The opening track provided scant indication of the almost polymorphic iridescence which would follow. That’s not to suggest ‘Crazy Blue’ is a conventional rock track. It was anything but, the bass (courtesy Ray Shulman, ex of prog band, Gentle Giant) providing almost all of the melodic content, the main guitar line gently metronomic, with the second pealing like a hundred broken bells clanging inside an aluminium cage. The elasticism of the bass becomes more taut on ‘Suicide Kiss’, sucking into its vacuum washes of feedback as guitars seeking an escape route eventually burst the walls of the dam and suddenly we’re left with Hendrix submerged beneath the waves bashing out an orgiastic version of ‘If Six Was Nine’! It was this kind of noise which gave rise to the description ‘oceanic rock’.
‘Baby Milk Snatcher’ (read Thatcher – in ‘88 edging towards her last moments as PM) successfully harnesses together the archetypal (Wobble-y) bottom end (this time by regular bassist Russel Smith) and the band’s flight towards the stars. There are little sonic shoots sprouting all over the place, and here, the feedback which drowned the version on the Up! Home EP is absent allowing the band’s masterful use of space and dynamics to take centre stage. Lyrically, like in much of their work, there was no overtly political sentiment, in its place vaguely erotic inferences (“Baby suck seed slow slow slow”), which often seemed a by-product of the prevailing atmosphere of playful experimention.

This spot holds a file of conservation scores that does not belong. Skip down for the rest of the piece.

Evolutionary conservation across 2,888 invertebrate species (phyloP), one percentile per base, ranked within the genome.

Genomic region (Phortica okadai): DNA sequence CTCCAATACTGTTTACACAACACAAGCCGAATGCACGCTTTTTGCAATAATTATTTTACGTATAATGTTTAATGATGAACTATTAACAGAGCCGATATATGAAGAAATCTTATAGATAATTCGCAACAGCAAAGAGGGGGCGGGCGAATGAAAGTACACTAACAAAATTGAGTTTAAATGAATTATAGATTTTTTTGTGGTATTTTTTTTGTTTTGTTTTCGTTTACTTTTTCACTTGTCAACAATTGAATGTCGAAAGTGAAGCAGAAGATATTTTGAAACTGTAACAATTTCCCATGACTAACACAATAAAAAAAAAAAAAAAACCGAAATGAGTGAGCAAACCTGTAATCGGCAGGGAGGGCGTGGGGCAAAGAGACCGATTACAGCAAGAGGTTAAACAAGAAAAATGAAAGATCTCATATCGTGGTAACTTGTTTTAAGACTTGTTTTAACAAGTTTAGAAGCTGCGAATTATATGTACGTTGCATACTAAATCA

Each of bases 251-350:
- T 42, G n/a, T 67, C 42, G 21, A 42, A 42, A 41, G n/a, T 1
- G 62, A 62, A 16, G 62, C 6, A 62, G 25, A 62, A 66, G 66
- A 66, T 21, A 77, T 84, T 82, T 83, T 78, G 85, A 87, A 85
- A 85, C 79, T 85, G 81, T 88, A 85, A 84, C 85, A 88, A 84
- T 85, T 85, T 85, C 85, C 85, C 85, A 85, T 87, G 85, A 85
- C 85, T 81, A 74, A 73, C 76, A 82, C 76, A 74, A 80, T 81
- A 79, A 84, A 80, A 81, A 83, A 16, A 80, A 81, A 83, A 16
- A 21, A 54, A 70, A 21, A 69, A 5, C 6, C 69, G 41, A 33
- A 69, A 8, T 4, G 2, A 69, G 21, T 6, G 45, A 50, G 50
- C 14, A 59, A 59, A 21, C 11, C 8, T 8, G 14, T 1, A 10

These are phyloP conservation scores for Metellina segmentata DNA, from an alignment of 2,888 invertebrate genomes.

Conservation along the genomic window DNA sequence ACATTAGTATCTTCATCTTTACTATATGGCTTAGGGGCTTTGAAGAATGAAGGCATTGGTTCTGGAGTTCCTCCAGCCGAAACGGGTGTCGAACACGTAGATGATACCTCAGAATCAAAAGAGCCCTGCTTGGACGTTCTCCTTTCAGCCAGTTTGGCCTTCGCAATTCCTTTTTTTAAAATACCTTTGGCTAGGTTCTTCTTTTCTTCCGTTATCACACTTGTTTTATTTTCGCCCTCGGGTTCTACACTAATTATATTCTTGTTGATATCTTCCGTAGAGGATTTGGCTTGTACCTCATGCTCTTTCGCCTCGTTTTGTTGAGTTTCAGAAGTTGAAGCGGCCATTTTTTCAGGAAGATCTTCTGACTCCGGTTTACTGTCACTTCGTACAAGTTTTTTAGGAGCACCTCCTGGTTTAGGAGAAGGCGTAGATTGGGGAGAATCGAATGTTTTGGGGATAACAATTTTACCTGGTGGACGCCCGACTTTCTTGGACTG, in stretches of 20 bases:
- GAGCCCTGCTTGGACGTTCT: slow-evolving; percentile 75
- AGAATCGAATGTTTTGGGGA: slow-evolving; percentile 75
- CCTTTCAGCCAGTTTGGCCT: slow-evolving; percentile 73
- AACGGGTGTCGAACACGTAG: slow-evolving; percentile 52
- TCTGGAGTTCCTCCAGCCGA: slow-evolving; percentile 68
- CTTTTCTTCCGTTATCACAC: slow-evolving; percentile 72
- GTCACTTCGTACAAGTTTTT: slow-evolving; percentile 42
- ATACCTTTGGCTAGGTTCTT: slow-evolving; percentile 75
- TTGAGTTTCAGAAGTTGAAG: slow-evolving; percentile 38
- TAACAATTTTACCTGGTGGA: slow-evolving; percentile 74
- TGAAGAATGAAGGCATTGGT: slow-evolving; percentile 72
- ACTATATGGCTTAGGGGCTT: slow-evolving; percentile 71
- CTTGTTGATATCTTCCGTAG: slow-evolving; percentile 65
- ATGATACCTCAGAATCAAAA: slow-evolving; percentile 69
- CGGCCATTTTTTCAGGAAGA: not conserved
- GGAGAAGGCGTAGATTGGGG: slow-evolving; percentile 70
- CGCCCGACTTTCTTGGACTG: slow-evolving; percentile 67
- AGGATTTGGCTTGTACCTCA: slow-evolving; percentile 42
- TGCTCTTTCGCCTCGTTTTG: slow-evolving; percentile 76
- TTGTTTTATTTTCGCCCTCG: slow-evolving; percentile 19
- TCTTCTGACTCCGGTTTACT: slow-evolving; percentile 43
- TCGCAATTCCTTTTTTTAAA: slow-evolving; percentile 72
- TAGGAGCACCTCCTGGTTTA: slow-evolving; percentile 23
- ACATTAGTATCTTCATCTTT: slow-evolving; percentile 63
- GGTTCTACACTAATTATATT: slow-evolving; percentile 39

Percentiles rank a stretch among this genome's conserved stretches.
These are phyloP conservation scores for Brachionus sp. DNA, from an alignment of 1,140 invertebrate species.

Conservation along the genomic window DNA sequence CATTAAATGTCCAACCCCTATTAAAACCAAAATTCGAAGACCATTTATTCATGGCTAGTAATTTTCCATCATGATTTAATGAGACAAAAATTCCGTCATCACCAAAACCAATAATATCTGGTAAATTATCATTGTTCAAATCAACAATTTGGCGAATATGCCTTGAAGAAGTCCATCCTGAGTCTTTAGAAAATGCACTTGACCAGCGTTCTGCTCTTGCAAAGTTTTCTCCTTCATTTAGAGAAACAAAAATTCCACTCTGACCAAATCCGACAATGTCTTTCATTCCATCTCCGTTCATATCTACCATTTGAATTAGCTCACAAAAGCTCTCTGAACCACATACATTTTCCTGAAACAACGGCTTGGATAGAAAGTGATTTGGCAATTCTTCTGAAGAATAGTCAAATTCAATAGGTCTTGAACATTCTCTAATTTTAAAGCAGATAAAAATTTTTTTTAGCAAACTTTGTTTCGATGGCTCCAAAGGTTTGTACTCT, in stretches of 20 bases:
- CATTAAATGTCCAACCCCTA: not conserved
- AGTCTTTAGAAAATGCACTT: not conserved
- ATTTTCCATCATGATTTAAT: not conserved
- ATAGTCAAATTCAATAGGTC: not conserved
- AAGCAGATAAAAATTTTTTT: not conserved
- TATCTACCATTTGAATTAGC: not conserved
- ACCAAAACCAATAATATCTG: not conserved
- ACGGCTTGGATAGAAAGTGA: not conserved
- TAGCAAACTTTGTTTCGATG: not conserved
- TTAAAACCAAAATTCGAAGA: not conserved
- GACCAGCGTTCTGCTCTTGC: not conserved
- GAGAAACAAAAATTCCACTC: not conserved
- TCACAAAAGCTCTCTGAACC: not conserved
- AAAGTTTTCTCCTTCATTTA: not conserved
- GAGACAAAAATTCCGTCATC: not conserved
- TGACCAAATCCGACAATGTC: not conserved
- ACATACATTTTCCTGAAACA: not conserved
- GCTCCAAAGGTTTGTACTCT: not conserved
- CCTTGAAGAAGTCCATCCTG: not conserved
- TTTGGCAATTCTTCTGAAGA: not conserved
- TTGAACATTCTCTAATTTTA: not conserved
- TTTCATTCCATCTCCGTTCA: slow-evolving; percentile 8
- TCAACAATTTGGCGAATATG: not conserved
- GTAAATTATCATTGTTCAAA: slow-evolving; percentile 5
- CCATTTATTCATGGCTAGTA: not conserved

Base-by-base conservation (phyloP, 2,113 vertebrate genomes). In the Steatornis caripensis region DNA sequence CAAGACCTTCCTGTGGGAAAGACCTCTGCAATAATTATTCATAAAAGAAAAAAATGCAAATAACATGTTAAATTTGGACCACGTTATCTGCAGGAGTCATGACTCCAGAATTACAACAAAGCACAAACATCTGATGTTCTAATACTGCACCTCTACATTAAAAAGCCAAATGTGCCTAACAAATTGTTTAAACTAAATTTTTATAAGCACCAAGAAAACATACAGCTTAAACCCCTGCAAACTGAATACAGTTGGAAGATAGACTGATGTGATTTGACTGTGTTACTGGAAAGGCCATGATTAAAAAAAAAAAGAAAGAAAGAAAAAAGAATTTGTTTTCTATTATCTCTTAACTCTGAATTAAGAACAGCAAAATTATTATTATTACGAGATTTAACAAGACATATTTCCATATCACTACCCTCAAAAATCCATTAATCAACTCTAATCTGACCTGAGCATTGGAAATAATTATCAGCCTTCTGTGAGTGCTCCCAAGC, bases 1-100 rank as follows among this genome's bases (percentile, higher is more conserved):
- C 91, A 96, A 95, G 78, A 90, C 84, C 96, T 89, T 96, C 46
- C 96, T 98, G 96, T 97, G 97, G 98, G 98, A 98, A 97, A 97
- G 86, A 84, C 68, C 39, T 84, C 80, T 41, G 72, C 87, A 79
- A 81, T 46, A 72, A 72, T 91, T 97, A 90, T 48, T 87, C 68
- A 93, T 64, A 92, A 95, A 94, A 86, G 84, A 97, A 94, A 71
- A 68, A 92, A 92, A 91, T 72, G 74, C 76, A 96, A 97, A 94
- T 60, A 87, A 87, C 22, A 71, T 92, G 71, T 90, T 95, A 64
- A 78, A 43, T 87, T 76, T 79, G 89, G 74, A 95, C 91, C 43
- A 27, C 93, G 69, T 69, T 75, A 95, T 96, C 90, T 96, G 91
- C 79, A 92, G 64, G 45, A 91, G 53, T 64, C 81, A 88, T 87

If those two tracks are definitively left field, the brief acoustic wriggle of ‘Scab’ threatens to rein the weirdness back in again, but we are soon reassured by arguably the least reassuring piece on the album, ‘Sulliday’, which closes the first side. One imagines the preliminaries to have included a discussion around how many different sounds guitars can make. It captures what sounds like a lengthy experimental (de)tuning of their instruments, sewing sounds on top of this static industrial heartbeat, while a madman sings gentle lullabies to himself. It’s, shall we say, ‘out there’.
If ‘Sulliday’ takes us close to the abyss, then ‘Dizzy’ drags us kicking and screaming inside the corridors of the asylum itself, the solitary cello solemnly soundtracking Alex’s deranged call and response. It’s a disturbing noise, recalling Beefheart’s hysterical wails over Jeff Cotton’s lead vocal on ‘Pena’. In complete contrast, ‘Spermwhale Trip Over’ is surely the prettiest thing here. If the template is undoubtedly Robin Guthrie, yet the waltzing rhythm and wiry fluorescent guitar shapes take us into even more blissful territory. It may be wise for novices to begin here.